This past week, Apple announced CarPlay, a rebranding of its iOS in the Car initiative that was announced at its June 2013 Worldwide Developers Conference. My own answer to the question I pose in the title above is at the end of this article.
Having been around the IP video and IPTV world for almost a decade and a half, I can recall how many times the IPTV plane was on the runway and seemed poised for takeoff. I remember writing an article in January of 2002 for Cable & Satellite International, titled “TV over Copper: Is 2002 the year?” With 20:20 hindsight, no it wasn’t.
By then, a lot of Telcos had already launched TV-over-DSL services to paying subscribers, going back to Canada’s Aliant and Kingston Interactive Television in the UK in the late 1990s, followed by Livingston (TX) Telephone and the UK’s Video Networks Ltd (and other pioneering independent operators) by the end of 2000. By 2005, there were hundreds.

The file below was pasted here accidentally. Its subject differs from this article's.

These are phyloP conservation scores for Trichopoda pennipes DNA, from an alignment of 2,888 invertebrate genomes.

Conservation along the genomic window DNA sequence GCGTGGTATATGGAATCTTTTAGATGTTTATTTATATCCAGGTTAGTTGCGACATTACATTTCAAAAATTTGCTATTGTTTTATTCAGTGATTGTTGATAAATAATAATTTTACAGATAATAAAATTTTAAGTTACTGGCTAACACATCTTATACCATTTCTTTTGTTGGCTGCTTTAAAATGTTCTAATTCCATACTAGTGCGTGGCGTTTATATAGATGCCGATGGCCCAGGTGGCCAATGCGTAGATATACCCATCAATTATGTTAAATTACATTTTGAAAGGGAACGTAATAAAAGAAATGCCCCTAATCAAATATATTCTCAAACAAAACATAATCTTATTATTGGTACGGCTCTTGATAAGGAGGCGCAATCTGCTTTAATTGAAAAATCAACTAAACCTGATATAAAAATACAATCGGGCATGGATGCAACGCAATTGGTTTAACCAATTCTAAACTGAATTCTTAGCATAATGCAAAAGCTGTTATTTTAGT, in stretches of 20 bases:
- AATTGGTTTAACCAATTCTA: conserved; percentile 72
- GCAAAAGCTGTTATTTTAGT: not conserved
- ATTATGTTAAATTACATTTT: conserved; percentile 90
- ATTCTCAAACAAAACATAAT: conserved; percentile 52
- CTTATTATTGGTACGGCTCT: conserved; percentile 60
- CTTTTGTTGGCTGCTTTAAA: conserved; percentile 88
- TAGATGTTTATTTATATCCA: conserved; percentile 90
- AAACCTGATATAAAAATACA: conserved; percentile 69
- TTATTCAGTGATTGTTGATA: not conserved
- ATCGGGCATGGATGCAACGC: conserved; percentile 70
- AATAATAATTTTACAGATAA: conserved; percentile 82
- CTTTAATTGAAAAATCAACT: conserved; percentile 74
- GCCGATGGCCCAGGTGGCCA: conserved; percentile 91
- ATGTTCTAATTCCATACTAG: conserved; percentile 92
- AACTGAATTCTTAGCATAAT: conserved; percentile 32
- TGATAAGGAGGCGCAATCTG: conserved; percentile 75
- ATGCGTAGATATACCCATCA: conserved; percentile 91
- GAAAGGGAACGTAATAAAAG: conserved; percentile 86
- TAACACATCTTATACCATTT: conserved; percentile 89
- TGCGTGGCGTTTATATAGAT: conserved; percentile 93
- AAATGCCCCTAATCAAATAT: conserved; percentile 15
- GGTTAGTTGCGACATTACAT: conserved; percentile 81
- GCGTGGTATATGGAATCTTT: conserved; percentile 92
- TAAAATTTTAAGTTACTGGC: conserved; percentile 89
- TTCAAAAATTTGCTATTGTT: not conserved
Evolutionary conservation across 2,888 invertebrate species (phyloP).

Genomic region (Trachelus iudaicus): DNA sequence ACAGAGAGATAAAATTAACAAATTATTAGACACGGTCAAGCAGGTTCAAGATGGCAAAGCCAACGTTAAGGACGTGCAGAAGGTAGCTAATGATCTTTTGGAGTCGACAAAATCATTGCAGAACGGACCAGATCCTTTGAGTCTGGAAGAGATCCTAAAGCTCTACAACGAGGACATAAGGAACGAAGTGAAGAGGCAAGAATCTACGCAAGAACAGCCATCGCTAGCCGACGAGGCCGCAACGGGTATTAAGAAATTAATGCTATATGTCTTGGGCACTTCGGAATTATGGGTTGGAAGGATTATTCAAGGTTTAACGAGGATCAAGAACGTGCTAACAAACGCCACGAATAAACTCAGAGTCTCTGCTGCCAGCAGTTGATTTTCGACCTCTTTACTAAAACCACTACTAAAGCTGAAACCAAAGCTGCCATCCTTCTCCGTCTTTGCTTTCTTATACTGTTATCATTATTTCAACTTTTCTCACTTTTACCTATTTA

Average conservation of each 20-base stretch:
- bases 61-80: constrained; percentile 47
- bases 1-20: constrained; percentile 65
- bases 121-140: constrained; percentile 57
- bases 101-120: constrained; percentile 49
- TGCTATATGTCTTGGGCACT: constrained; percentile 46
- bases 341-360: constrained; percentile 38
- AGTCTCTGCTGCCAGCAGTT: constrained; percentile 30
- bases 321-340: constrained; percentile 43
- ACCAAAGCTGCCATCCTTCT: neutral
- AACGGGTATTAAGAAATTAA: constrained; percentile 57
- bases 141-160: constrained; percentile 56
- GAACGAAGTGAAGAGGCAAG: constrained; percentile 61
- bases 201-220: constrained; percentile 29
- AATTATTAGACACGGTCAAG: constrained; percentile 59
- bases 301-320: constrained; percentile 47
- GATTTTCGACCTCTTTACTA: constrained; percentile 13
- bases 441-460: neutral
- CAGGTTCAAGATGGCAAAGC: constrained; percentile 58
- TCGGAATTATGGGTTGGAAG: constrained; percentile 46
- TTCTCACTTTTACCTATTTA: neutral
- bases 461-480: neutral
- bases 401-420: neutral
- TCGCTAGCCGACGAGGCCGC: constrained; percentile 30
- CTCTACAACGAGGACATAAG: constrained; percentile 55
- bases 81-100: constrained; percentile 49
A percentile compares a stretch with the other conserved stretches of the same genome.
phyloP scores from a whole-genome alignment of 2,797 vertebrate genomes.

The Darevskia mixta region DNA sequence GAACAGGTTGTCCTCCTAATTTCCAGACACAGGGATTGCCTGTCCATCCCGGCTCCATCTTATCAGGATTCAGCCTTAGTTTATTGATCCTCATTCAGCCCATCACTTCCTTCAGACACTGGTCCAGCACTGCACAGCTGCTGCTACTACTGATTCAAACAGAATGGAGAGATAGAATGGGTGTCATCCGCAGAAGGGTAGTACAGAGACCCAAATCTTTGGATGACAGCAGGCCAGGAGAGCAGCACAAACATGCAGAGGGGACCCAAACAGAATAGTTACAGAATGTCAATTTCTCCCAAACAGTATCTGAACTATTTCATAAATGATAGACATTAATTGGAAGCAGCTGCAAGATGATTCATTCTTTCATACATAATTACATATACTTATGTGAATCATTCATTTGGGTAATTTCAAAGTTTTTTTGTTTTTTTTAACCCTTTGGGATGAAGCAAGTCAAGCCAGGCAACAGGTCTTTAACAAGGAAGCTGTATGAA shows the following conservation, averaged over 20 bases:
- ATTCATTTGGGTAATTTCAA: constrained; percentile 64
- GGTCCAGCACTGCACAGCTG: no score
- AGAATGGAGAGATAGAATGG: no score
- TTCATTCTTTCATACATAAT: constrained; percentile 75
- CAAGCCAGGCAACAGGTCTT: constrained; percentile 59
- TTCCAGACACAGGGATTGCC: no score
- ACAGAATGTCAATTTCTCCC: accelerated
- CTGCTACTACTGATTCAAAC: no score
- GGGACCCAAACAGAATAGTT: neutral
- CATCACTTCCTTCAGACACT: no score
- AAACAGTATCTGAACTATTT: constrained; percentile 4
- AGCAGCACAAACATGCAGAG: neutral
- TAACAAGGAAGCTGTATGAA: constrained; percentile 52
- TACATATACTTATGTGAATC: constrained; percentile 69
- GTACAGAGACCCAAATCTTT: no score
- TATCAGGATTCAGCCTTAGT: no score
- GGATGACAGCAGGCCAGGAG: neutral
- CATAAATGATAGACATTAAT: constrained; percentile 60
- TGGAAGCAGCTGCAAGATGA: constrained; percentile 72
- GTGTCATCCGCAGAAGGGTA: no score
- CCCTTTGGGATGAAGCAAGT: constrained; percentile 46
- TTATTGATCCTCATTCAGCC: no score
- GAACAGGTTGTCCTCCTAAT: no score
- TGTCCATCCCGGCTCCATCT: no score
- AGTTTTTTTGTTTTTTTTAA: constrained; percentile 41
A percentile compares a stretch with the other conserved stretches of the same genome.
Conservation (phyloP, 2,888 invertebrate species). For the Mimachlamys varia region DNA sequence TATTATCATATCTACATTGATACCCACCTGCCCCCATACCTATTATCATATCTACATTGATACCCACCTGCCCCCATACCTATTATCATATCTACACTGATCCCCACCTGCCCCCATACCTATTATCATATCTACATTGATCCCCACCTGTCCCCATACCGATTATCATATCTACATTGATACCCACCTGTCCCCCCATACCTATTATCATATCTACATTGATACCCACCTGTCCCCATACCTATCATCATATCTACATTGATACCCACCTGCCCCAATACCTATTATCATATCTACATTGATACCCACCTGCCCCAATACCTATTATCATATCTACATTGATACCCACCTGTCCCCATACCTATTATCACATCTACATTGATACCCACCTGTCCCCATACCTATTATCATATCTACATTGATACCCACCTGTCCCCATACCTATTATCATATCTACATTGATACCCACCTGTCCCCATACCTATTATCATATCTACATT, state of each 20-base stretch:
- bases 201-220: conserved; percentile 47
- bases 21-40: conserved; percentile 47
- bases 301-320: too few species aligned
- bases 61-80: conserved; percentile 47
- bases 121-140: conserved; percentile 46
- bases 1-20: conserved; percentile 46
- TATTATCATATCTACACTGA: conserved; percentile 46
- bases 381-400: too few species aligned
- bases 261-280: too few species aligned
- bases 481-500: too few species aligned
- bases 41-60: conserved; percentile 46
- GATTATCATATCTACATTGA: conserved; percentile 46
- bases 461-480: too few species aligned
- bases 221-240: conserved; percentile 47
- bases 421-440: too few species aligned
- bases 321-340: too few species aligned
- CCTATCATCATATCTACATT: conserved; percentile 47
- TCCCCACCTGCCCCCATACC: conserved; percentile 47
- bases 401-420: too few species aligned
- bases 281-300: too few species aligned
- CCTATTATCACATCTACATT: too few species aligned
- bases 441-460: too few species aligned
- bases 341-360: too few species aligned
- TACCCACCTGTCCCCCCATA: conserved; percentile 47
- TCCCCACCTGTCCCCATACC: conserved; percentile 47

The real turning point was when the large incumbent Telcos were able to reach scale. In the US, it was when AT&T and Verizon began to deploy their respective U-Verse TV and FiOS TV services at the end of 2005. In France, it was France Telecom’s MaLigne TV, along with a group of broadband competitors offering hybrid IP-satellite TV. In Hong Kong, PCCW’s Now TV had reached 750,000 by the end of 2006, and was the world’s largest IPTV provider for several years. In 2009, PCCW hit a million subscribers and had about 1/3 of the Hong Kong pay TV market.
My 2002 article was all about the transition to IP from Asynchronous Transfer Mode. In other words, it was about the network. But a lot of other tumblers had to fall into place before the real potential of IPTV could be unlocked: set-top boxes, middleware, MPEG encoding, standardized network architectures, content security, best practices for video quality assurance, and much more; not to mention the content itself. Each time one of the tumblers clicked, we all thought we were on our way.